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From Richard Downer <rich...@apache.org>
Subject Re: Faster PR reviews
Date Wed, 03 May 2017 22:52:25 GMT
All,

A lot of very good points going on here - thank you to everyone who has
contributed to this conversation. It's clear that we are doing a disservice
to our contributors and things need to change. We need to be merging (or,
rarely, rejecting) PRs consistently and promptly. Obviously, difficulty
comes in how we do this while keeping quality up.

After reading the debate so far, I think Alex has come up with a simple and
sensible suggestion:

On 03/05/2017 02:13, Alex Heneveld wrote:

> I'm suggesting we make more of an effort, and we fall back to an "eyeball
> test" a certain period of time (7 days max, less if it's simple?), triage
> the review to look at:
>
> * clearly helpful & not obviously wrong
> * low-risk / doesn't break compatibility
> * good test coverage (and passing)
> * likely to be maintained
>
> If these can't be confirmed, the reviewer should say what they have doubts
> about, maybe suggest what the contributor could do to help, or appeal to
> other committers more familiar with an area. In any case get a discussion
> going.
>
> If these do seem confirmed, I still suggest we don't merge immediately in
> the absence of a thorough review, but ping specific committers likely to be
> interested.  If no thorough review after a few more days, _then_ merge.
>
> I'm not suggesting any heavyweight process, but just enough to put healthy
> forces on us as reviewers.
>

And Aled makes some sensible observations around this subject:

On 03/05/2017 09:41, Aled Sage wrote:

> 1. Some PRs don't get enough attention from reviewers.
>
> 2. Not as much time as we'd like is spent by the community reviewing PRs.
>
> 3. The bar for being merged is too high (for at least some PRs).
>
> 4. Some PRs are very hard to review.
>
> There are clearly examples of (1) where it's a no-brainer we should have
> given it more attention, commented and merged. Your proposal for the
> "eye-ball test" will help for some.
>
> However, there are also examples of (1) that are caused by (4) - commonly
> due to the complexity of the code being changed (e.g. config-inheritance),
> sometimes made worse by it changing many things (so it's more daunting to
> review).
>
> Given (2) and (3), it suggests we should spread that time across more PRs
> (i.e. some PRs that are getting a very thorough review could get less, and
> folk try to use that "saved" time on some other PRs). I'm not convinced
> that would actually happen in practice though!
>
>
> *Solutions*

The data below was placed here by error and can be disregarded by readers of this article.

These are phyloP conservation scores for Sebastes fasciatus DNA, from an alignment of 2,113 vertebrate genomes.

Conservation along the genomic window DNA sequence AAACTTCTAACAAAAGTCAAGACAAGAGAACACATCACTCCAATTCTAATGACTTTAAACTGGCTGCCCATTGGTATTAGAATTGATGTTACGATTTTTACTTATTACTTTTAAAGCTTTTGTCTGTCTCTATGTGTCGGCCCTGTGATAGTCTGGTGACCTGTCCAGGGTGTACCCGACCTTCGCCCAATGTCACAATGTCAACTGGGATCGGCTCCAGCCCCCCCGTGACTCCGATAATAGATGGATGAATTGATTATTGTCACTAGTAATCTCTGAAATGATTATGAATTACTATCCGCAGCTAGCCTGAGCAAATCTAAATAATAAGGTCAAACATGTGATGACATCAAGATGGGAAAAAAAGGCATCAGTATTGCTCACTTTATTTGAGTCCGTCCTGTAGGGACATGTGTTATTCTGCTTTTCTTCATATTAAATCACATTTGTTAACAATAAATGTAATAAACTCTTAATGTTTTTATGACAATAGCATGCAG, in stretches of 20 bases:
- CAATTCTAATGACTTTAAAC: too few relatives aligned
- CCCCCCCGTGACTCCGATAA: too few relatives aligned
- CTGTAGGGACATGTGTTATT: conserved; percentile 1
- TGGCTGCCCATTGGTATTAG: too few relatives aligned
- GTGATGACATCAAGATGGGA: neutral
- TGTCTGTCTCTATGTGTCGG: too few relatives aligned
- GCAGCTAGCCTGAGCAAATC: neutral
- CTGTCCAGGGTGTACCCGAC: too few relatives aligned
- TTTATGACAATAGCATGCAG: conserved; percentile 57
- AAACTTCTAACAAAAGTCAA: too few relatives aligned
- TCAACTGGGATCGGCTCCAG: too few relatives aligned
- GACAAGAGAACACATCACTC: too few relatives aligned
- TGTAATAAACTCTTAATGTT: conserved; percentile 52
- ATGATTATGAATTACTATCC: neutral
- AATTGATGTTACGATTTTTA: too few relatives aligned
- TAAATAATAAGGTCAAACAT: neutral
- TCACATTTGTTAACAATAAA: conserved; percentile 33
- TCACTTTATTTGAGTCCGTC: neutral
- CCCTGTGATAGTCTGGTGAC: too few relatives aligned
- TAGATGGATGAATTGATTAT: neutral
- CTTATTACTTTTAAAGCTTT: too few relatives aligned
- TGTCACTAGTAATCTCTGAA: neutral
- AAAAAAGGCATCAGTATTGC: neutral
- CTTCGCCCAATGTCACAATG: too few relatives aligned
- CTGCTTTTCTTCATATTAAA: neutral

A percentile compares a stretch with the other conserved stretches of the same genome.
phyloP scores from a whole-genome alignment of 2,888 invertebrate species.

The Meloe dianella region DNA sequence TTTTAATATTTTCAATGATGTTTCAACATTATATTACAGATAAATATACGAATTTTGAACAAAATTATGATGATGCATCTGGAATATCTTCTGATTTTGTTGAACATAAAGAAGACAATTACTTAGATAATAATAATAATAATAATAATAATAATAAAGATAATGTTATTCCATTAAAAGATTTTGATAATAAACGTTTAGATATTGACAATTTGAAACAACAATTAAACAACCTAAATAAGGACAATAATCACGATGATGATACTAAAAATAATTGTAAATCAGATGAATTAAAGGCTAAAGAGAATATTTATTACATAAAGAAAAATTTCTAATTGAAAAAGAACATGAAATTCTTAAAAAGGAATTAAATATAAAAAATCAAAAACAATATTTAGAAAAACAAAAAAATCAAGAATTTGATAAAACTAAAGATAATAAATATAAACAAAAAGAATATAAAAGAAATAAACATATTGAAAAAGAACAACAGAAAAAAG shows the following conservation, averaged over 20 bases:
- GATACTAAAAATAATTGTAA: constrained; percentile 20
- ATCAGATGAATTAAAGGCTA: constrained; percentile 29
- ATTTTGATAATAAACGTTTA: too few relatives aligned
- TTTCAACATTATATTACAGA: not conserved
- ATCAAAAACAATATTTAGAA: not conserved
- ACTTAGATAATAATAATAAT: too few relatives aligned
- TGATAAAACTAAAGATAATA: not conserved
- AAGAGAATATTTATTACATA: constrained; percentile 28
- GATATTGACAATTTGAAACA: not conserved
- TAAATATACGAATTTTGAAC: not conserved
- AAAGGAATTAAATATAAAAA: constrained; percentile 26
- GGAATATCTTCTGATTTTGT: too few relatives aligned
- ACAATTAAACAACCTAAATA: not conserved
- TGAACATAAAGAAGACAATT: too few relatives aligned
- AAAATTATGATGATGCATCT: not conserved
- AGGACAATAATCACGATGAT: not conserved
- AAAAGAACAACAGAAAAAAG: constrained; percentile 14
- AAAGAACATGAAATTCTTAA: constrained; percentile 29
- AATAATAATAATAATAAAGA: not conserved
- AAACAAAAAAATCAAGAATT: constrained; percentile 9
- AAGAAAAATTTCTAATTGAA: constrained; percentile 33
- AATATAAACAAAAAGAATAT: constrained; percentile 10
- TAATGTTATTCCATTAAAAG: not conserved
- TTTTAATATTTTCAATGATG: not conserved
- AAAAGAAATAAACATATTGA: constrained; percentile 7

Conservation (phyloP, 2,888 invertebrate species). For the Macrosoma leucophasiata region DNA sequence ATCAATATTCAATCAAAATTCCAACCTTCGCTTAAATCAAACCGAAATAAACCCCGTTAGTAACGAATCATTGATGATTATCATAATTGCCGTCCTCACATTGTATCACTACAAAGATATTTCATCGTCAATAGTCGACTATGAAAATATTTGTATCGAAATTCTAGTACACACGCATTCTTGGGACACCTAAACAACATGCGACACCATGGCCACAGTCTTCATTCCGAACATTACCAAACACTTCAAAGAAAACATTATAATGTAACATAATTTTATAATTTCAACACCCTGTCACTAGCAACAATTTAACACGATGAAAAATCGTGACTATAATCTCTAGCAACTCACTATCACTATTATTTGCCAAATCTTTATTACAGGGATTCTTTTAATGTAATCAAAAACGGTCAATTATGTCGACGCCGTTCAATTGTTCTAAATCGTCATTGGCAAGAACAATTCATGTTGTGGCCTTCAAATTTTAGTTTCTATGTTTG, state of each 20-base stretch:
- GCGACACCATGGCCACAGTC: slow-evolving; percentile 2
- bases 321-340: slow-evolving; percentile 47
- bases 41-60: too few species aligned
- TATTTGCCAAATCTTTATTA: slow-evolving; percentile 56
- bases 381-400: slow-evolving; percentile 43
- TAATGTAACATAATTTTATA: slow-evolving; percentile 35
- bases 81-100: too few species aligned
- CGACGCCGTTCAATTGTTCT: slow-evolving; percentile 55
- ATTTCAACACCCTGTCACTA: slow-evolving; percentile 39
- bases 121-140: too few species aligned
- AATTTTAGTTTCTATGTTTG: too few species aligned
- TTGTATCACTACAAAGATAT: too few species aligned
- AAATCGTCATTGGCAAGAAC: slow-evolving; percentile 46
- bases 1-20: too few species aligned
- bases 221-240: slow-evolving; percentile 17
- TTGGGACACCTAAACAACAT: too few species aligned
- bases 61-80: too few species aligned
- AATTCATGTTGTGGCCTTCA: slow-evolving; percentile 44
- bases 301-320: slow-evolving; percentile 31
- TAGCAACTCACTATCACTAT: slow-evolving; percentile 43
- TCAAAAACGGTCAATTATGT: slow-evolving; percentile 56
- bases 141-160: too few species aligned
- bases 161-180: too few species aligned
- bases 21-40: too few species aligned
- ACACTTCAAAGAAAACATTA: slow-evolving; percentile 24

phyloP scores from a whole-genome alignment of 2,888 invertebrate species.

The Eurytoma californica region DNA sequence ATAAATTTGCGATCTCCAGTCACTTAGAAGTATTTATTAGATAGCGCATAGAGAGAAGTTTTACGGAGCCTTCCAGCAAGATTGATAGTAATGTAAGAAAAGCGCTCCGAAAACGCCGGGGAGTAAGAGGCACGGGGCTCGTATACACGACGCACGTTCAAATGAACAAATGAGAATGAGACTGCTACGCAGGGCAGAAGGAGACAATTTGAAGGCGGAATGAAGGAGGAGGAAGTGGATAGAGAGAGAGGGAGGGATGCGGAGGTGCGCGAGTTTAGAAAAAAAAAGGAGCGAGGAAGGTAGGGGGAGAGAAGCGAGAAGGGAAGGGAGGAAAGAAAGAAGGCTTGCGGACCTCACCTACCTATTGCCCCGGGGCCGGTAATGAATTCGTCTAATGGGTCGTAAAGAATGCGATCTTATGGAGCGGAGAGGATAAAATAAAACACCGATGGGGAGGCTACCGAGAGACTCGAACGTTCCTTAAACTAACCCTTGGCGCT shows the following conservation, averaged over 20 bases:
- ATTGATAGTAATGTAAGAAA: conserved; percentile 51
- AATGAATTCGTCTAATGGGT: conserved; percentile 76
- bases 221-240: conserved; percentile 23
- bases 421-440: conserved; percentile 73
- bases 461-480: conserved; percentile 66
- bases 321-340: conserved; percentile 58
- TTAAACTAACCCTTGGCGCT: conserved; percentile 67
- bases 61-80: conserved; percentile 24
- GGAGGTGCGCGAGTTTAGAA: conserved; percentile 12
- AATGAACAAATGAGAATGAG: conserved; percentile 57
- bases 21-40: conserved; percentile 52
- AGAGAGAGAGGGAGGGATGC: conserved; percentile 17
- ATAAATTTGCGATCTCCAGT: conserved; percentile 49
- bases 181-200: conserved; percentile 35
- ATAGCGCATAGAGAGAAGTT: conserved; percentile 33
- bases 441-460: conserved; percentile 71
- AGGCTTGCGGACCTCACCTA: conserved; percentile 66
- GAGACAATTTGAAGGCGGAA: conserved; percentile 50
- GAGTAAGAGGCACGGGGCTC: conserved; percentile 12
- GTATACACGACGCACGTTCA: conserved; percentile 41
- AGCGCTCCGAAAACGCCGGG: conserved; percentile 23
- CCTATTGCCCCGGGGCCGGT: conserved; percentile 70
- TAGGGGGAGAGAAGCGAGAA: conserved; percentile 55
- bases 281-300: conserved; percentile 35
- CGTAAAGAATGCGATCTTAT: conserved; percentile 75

>
> 1. Add the "eye-ball test" to our reviewer guidelines (as described by
> Alex) - and adjust our perception of "low-risk" over time, as we see how it
> works.
>
> 2. Guidelines for PRs - what will make the reviewers' job considerably
> easier, so we can get things merged faster? For example, small and focused
> PRs, with good test coverage, linking to a jira issue where appropriate.
>
> 3. Invest more time simplifying Brooklyn (see below).
>
>
> *Complexity of Brooklyn*
> I've heard from quite a few people that certain areas of Brooklyn are far
> too hard to understand. Some people avoid reviewing PRs that touch it,
> because it's so hard to understand the implications - they focus their time
> on PRs that they feel more confident to review.
>
> This is a symptom of an overly complex project. It would be great to find
> more time to simplify things - e.g. to delete things from Brooklyn, to make
> things more consistent, to refactor or even rewrite some sections, and to
> add more javadoc.
>
>
> *Accepted Limitations to Timely Review*
> PRs that make far reaching changes to low-level details of Brooklyn will
> always require a thorough review. Clearly we should try to find the time
> for that promptly, but should always view them as high-risk.


Thomas also makes a good observation which is that `master` would have to
be considered unstable. This is true, although the committers are still
acting as gatekeepers, so it won't be a wild west out there - but it does
mean that taking the bleeding-edge code would be somewhat higher risk. This
does complicate things when we come near to release time. Some projects use
Git branching models such as [1]; other projects only accept "new feature"
PRs at certain points in the release cycle and have strict stabilisation
phases near the end of a cycle. This is something that we will need to
discuss.

Alex and Aled have both made some suggestions about how to mitigate that
risk, and I'd add that we should also push for bug fix PRs to boost test
coverage to reduce the chance of the problem happening again.

I'd also explicitly make the point that it's generally accepted in open
source communities that a contributor is expected to make some effort to
make their contribution easy to review and accept, and can expect pushback
if their contribution is poorly structured or neglects tests, for example
(Alex alludes to this as "maybe suggest what the contributor could do to
help" and Aled states it explicitly as "guidelines for PRs"). Setting up a
list of rules could be seen as strict/inflexible and possibly daunting for
a new committer, but there is an advantage in setting down some best
practices (an expansion of what we already have at [2]) and being flexible
in their interpretation. Where we are currently failing here is that when